WEST PALM BEACH — A state appeals court kept an age discrimination case against Broward County Sheriff Scott J. Israel alive on the same day as the Parkland school shooting, which his department responded to.
On Feb. 14, Florida's 4th District Court of Appeal affirmed in part, reversed in part and remanded a circuit court's previous decision to grant summary judgment in favor of Israel, who is being sued by a former department investigator.
Former child protective investigator Elliot Yaro is suing Israel, in his official capacity, for disability and age discrimination following his demotion as a department child protective investigator, according to the three-page ruling.
"The trial court granted summary judgment in favor of the sheriff on both claims," District Court Judge Martha C. Warner wrote the three-judge panel's ruling. "While we agree that summary judgment on [Yaro]'s disability discrimination claim was correct based upon the deposition testimony of [Yaro] which contradicted the allegations of his complaint, we reverse the summary judgment on appellant's age discrimination claim."
Broward County Sheriff Scott J. Israel
Warner was joined in the appeals court's unanimous ruling by Judge Carole Y. Taylor and Judge Dorian K. Damoorgian.
The appeals court handed down its ruling the same day as the shooting at Marjory Stoneman Douglas High School in Parkland, during which 17 people were killed. Israel, former North Bay Village police chief who has been in law enforcement since he first became a Fort Lauderdale patrol officer in 1979, was first elected Broward County Sheriff in 2012 and was re-elected in 2016, according to an online biography.
Israel, Broward County's first Jewish sheriff, has over the past week been prominent in his department's response to the school shooting. He read the names of those slain the day following, has given media updates and was present when President Donald Trump visited with the department and made remarks a few days later.
Yaro is a former teacher and business owner who was a Broward County Sheriff's Department field investigator for 16 years and eight months, according to information on his LinkedIn page.
The 4th District's recent ruling was in Yaro's appeal of the 17th Judicial Circuit Court's summary judgment in his disability and age discrimination lawsuit in favor of Israel.
For Yaro to succeed in his age discrimination claim, he had to show he suffered "discriminatory treatment," the three-page ruling said. To do that Yaro, had to be a member of a protected class, at least 40 years old and otherwise qualified for the position he was in and prove he was discharged or demoted from that position and that the position was filled by someone person substantially younger, according to the ruling. "This may also be accomplished by showing direct evidence of discrimination such as a discriminatory statement by the decision-maker," the ruling said.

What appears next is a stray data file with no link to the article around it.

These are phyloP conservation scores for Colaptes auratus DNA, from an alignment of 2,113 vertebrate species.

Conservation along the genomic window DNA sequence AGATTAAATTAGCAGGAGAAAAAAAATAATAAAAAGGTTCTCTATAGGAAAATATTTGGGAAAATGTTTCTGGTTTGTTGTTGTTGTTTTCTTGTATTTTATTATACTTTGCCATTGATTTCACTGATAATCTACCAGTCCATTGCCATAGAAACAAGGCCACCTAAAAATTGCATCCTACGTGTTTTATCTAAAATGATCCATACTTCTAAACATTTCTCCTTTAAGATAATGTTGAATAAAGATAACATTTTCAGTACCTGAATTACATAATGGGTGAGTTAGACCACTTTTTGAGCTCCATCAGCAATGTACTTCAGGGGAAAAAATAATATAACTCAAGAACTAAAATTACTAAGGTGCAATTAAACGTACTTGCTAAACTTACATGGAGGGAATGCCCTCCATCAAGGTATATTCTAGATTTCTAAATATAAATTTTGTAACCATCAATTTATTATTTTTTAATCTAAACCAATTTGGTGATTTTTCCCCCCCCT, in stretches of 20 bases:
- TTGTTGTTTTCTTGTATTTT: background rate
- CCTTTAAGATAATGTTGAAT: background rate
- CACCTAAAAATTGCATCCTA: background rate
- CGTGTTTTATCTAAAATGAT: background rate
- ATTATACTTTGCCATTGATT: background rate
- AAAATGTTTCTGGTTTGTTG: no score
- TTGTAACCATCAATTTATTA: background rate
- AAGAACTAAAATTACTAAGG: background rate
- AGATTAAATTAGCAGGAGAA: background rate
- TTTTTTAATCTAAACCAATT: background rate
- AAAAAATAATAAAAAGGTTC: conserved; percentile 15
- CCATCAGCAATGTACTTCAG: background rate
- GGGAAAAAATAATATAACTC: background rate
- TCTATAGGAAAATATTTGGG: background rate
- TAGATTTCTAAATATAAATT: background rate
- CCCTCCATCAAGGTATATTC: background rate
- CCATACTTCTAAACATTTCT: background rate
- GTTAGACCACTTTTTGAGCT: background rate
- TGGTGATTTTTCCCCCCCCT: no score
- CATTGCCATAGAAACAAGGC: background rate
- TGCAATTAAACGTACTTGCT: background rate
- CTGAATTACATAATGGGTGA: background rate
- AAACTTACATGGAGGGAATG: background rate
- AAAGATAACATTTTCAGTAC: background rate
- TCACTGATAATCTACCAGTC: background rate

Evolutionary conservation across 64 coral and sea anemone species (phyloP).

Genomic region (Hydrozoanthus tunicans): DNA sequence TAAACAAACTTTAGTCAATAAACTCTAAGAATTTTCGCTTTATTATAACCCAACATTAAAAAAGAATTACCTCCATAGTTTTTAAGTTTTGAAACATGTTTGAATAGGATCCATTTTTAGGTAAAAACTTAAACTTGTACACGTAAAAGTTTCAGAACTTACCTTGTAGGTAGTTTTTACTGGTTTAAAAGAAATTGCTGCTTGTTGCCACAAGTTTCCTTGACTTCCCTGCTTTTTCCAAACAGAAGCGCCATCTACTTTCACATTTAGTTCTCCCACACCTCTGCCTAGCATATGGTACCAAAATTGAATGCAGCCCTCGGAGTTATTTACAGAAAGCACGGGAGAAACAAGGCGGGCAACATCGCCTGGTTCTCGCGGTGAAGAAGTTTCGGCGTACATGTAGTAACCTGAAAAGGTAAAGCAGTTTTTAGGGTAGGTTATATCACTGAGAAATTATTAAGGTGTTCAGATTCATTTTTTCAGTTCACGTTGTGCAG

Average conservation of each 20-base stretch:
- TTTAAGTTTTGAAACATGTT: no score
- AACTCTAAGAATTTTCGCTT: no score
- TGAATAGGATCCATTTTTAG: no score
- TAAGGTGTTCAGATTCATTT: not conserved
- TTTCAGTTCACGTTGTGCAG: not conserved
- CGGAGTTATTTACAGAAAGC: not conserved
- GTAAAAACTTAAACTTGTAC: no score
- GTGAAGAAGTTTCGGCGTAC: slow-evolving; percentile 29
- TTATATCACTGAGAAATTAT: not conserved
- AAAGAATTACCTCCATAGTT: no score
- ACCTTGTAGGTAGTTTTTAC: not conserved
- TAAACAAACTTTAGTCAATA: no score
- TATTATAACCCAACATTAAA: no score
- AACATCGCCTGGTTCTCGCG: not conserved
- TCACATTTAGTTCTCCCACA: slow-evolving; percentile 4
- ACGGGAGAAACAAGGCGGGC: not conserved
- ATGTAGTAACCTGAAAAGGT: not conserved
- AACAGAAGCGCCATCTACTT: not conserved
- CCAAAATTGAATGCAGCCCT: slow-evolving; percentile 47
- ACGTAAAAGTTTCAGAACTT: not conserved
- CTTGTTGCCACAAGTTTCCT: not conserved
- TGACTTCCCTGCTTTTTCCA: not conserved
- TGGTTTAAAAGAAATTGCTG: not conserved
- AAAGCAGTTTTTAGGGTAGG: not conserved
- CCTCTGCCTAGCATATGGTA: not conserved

Had Yaro established such a prima facie case, "the burden of production" would then have shifted to Israel "to produce a legitimate nondiscriminatory reason for the adverse employment action," the ruling said.
If Israel was able to do that, then Yaro "must demonstrate that there is a genuine issue of material fact that the employer's nondiscriminatory reasons were pretextual," if he wanted his case to survive a motion for summary judgment, the ruling said.
"In short, the plaintiff must present evidence that the employer's nondiscriminatory reasons articulated were false and that the discrimination was the real reason for the defendant's actions," the ruling said. "If the record raises even the slightest doubt that an issue might exist, that doubt must be resolved against the moving party and summary judgment must be denied."
When he filed his case, Yaro was 62, qualified for his position, was discharged from his position and was replaced by "younger persons," the ruling said.
The Broward County Sheriff's Office claimed Yaro had been unfit for the job "based upon doctors examinations" but had also required Yaro "to attend four different examinations before one doctor concluded he was unfit as a precautionary measure," the ruling said. The Broward County Sheriff's Office also relied on Yaro's "poor work performance" but that "was never raised at the time of his demotion," the ruling said.
Yaro testified other older employees' positions in the department had been filled by younger replacements, according to the ruling.
"Because this evidence raised at least a slight doubt as to the reason for [Yaro]'s demotion, the [circuit] court erred in granting summary judgment on the age discrimination claim," the appeals court ruling said.